audacity 2.0.3 & flac 1.3.0

hello there,

i wonder if it is possible to use the “new” flac 1.3.0 library when exporting audio?


If we have time, the release after next (2.0.5) will update the version of libflac we use.

Until then probably the easiest solution is to use Audacity’s command-line exporter and point the command to your libflac executable. See Audacity Manual .


thank you for the info.

actually i overlooked this entry in the export dialog, it is so well hidden.

could you help me with the parameters, this is what i entered in the command box but it doesnt work.

d:codecsflac 64bitflac.exe - -6 “%f”

ps: is there reasons for hardcoding codecs in audacity by default? i believe pointing to an exe file would make things much easier.

The first part of the command needs to be the “command” (as if you were using it as a command line program), not the file name.
So it should be something like:

flac - -o "%f"

I’m on Linux so the Windows command may be slightly different.
See here for Flac documentation: FLAC - FLAC command line tool

  1. In most cases the encoding is quicker when hard coded rather than piping.
  2. It saves users from having to work out the correct syntax for the encoder they are using (we would not be able to use presets because we would not know which version of what encoder they were using).
  3. It would be a support nightmare with lots of users asking “what command do I need to export with codec xyz - this is what i entered in the command box but it doesnt work”. :wink:
  4. Most users just want to select the format and export rather than worry about command line switches.
    So we link to open source, cross-platform file writing libraries (where possible) that can be shipped with Audacity, and for formats where there may be licensing or copyright issues we provide linking to external libraries (LAME and FFMpeg) and a command line export option.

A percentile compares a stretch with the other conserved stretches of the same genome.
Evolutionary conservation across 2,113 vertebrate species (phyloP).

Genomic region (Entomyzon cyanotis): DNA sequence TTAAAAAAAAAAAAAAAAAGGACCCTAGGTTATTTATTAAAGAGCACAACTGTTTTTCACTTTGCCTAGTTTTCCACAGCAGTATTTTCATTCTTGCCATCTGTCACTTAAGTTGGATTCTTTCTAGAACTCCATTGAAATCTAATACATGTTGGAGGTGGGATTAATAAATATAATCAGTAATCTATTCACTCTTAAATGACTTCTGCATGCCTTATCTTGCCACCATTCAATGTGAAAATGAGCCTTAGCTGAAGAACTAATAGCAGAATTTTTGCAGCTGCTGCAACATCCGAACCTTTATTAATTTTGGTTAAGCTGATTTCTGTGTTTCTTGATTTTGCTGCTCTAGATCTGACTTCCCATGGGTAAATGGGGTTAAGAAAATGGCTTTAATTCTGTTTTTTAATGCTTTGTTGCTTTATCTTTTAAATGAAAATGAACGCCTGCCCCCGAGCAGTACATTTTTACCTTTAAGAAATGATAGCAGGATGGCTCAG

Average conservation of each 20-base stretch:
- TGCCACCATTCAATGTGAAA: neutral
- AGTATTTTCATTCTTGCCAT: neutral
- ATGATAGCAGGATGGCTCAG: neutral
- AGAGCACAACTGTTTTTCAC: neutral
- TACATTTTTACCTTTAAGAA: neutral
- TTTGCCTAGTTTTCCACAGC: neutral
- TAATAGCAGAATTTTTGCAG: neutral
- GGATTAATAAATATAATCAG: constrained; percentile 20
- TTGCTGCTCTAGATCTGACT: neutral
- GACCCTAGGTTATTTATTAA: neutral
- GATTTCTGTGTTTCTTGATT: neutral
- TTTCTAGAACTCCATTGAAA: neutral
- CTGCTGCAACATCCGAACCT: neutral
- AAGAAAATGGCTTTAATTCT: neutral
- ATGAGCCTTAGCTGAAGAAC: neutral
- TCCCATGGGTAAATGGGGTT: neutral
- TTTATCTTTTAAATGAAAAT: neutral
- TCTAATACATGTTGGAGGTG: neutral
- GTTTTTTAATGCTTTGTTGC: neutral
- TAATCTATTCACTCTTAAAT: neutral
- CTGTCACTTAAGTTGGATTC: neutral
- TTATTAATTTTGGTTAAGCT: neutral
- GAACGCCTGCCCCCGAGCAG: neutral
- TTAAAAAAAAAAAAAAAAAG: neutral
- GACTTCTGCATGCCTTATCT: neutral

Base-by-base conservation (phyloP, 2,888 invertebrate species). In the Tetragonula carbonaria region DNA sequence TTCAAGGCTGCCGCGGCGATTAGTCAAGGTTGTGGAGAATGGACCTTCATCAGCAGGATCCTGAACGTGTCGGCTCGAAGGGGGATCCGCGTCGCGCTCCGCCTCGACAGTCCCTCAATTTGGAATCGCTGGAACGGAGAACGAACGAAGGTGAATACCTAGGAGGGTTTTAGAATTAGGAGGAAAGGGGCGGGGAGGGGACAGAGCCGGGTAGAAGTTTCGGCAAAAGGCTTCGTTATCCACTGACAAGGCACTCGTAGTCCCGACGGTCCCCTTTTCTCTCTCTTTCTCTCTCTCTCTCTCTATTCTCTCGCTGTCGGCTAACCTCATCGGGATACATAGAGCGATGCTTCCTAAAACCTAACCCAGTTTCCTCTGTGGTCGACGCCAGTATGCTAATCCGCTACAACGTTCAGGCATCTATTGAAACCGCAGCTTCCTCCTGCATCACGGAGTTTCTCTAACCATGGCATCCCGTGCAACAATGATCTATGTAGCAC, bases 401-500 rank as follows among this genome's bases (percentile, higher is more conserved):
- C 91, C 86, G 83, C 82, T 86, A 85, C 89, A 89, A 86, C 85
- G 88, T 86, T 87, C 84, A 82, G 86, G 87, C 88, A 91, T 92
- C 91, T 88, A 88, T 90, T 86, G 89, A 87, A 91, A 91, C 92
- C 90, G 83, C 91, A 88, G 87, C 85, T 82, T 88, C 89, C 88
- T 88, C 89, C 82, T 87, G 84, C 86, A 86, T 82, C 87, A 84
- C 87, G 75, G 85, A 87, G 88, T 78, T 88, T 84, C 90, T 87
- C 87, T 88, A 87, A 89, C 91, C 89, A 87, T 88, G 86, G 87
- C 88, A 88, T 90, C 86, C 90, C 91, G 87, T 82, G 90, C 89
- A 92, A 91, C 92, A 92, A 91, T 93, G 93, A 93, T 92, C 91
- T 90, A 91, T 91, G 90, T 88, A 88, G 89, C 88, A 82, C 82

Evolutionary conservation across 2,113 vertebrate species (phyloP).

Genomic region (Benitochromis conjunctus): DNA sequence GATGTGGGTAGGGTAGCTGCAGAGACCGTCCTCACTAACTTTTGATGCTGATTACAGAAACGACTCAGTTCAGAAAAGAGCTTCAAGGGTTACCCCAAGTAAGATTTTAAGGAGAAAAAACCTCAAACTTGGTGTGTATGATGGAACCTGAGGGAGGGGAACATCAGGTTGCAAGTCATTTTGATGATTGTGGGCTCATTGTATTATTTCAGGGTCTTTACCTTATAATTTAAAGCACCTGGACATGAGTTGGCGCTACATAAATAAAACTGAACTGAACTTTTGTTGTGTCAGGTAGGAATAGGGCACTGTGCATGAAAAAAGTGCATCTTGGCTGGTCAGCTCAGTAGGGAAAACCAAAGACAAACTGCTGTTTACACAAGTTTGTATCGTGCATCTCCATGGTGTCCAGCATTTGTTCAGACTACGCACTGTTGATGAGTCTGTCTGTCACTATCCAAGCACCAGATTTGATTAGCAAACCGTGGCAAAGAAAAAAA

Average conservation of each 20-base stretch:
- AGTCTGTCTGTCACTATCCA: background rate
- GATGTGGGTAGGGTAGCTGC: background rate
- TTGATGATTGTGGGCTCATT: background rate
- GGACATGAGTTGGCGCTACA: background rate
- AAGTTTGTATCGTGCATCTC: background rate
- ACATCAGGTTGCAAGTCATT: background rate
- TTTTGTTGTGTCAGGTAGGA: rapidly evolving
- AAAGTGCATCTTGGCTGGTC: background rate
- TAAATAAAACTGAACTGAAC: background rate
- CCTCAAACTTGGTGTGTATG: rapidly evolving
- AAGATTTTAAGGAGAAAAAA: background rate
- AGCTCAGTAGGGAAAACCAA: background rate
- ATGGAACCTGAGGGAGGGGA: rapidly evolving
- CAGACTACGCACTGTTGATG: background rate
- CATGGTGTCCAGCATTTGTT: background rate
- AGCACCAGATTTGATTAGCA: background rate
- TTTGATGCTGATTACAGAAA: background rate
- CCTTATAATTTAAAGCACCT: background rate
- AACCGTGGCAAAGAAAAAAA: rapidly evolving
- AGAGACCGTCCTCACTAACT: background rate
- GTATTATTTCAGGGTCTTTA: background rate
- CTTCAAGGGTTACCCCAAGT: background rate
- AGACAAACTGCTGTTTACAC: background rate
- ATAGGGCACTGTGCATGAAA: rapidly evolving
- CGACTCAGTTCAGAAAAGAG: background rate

I’m surprised that works on Windows. It does for me, but I suspect only because I used a FLAC installer that placed the flac executable in Program Files. If you just got a flac.exe from somewhere and wrote Steve’s command it would never work because Audacity would have no idea where the executable was.

The general advice remains - unless you’re using lame and ffmpeg commands and have used the Audacity installer for those libraries, click “Browse…” in the “Specify Command Line Encoder” dialogue then select and open the executable you want to use. This should write the correct path to the executable (in quotes), then you can add the command parameters you want after the path.

For example

"C:Downloadsflac.exe" - -o "%f"


That’s somewhat true but nonetheless providing an interface for common command-line encoders/decoders so that users could choose the exact version of the executable they wanted would have many benefits.

That fact we don’t have that feature is the exact reason why Audacity’s FFmpeg support using an interface (dynamically loading libraries from Preferences) is stuck at 0.8 for Linux and 0.6.2 for Windows and Mac - the code changes needed to Audacity for just about every new FFmpeg version are just too much work. That work is largely gone once you write the interface.